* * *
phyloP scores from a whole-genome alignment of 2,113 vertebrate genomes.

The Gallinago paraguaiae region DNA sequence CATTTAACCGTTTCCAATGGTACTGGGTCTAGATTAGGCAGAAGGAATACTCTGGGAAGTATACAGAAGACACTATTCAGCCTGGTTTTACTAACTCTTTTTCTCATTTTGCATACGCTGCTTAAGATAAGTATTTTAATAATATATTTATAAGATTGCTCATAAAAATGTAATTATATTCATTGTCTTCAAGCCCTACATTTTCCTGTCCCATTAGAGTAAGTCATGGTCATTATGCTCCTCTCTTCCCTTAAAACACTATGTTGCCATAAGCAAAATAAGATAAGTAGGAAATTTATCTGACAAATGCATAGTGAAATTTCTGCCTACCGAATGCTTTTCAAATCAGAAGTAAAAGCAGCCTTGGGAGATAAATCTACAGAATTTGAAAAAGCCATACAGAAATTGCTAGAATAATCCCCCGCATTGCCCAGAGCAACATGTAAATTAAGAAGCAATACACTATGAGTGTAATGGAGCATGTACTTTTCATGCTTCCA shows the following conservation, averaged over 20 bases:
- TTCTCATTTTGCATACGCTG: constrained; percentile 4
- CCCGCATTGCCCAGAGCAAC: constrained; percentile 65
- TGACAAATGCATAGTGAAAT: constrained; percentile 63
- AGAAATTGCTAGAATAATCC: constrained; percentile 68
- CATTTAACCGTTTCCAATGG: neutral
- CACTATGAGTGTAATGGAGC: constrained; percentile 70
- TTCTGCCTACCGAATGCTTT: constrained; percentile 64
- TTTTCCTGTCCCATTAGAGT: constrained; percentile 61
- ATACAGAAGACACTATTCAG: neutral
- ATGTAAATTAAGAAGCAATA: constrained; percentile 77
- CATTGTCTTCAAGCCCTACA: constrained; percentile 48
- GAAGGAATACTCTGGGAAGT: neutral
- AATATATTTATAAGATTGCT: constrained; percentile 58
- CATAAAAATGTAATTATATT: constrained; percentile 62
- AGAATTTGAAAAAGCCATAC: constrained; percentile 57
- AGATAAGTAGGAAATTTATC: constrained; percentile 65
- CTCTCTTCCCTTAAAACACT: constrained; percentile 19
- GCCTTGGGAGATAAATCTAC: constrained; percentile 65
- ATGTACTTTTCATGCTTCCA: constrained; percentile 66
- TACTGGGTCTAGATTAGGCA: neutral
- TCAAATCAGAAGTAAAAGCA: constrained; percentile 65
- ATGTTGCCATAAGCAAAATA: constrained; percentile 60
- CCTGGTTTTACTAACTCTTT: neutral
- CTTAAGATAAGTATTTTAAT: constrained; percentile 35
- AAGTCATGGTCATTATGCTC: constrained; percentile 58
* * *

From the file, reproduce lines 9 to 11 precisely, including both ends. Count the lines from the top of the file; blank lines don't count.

- TTCTGCCTACCGAATGCTTT: constrained; percentile 64
- TTTTCCTGTCCCATTAGAGT: constrained; percentile 61
- ATACAGAAGACACTATTCAG: neutral